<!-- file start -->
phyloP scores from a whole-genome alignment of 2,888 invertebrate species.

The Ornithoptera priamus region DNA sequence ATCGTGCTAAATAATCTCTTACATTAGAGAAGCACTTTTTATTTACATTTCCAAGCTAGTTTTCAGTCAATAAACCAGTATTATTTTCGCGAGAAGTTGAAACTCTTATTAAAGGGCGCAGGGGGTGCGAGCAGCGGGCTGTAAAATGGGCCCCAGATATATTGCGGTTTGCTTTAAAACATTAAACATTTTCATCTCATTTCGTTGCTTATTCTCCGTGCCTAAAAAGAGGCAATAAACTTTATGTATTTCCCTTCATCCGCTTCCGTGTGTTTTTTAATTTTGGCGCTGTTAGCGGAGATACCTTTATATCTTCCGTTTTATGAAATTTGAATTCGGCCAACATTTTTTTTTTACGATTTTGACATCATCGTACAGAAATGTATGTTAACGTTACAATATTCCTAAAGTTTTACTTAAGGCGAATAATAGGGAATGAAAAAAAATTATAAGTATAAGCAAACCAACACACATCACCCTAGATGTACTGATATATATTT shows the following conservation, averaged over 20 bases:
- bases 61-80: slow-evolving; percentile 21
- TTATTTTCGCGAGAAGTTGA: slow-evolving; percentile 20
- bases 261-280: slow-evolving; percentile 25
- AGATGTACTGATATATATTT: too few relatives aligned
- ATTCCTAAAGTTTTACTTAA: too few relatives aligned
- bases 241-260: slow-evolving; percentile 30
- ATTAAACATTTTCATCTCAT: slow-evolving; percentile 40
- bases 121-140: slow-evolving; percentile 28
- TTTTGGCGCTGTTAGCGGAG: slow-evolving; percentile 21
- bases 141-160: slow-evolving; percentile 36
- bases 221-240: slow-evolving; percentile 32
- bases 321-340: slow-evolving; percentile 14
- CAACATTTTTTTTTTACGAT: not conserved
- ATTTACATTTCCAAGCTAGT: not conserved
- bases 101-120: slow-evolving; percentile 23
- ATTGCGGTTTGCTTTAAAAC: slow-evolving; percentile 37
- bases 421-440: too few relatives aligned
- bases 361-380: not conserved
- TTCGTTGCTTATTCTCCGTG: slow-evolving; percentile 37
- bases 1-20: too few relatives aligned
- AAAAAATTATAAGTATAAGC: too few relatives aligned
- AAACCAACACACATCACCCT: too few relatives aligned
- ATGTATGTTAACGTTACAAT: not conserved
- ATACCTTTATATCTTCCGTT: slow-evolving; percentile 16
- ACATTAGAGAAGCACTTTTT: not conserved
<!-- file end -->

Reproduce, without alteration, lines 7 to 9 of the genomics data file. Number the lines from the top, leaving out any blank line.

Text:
- ATTCCTAAAGTTTTACTTAA: too few relatives aligned
- bases 241-260: slow-evolving; percentile 30
- ATTAAACATTTTCATCTCAT: slow-evolving; percentile 40